You should check out Digital Design and Computer Architecture. It teaches basic computer architecture along with verilog, an HDL (hardware description language). It's like a programming language for hardware, you write what you want to do in verilog and synthesis tools can turn that into actual hardware (As compilers turn [insert language here] into executable x86). Generally you'll target an FPGA (field programmable gate array) which is effectively a chip that consists of a huge number of logic gates that you can connect up as you wish to produce arbitrary bits of hardware without having to make a custom chip and thus avoiding the huge costs associated with that. You can buy FPGA development boards that have an FPGA along with various peripherals (such as LCDs, Audio and VGA DACs, CF/SD card connectors, USB etc along with external IO connectors so you can plug your own stuff in) though they can get expensive (You might manage to find one for $50 or so but the ones with decent sized FPGAs and a decent number of peripherals on the board generally cost a few hundred). Though if you're serious about playing around with your own CPU architectures it's worth it. I used the XUPV2P to make a multicore processor for my final year project in my computer science degree and I'm currently in the beginnings of designing a GPU for the board (Which I'm planning to start writing a dev journal about soon).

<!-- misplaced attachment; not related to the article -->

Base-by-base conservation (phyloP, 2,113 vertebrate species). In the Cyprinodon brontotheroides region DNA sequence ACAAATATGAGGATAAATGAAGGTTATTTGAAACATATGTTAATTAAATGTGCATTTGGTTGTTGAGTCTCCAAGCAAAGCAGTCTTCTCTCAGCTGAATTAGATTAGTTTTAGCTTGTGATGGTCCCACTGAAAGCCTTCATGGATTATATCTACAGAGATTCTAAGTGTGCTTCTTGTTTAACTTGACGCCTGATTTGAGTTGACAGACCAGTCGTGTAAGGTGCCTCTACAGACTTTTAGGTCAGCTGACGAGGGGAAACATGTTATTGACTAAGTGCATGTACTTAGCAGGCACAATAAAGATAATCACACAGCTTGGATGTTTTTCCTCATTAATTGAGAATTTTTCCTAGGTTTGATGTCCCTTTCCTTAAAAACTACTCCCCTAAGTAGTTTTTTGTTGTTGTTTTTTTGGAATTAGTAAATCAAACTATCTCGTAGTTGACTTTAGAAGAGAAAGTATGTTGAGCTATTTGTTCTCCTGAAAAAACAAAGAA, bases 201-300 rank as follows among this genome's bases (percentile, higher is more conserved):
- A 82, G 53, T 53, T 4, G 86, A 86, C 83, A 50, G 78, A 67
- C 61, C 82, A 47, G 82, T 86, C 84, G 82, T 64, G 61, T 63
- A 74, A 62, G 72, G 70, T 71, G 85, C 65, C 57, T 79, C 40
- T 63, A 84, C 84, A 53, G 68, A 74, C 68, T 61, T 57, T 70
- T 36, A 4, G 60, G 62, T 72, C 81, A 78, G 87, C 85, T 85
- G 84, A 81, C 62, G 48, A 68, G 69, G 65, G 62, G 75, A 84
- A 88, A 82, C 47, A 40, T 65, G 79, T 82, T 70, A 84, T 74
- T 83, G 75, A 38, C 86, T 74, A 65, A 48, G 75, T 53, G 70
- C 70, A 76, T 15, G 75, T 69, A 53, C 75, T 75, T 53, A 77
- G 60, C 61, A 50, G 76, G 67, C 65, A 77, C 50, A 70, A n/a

Of course verilog, HDLs, FPGAs and such are a bit more abstract than the stripboard and solder approach used by benryves so you may want to check out the book he recommends as well to get a better idea of the actual physical aspect. Plus writing programs for a computer that's constructed out of wires, chips and stripboard that you built yourself is always good fun [grin].

Share this comment


Link to comment

Create an account or sign in to comment

You need to be a member in order to leave a comment

Create an account

Sign up for a new account in our community. It's easy!

Register a new account

Sign in

Already have an account? Sign in here.

Sign In Now
  • Advertisement
×

Important Information

By using GameDev.net, you agree to our community Guidelines, Terms of Use, and Privacy Policy.

GameDev.net is your game development community. Create an account for your GameDev Portfolio and participate in the largest developer community in the games industry.

Sign me up!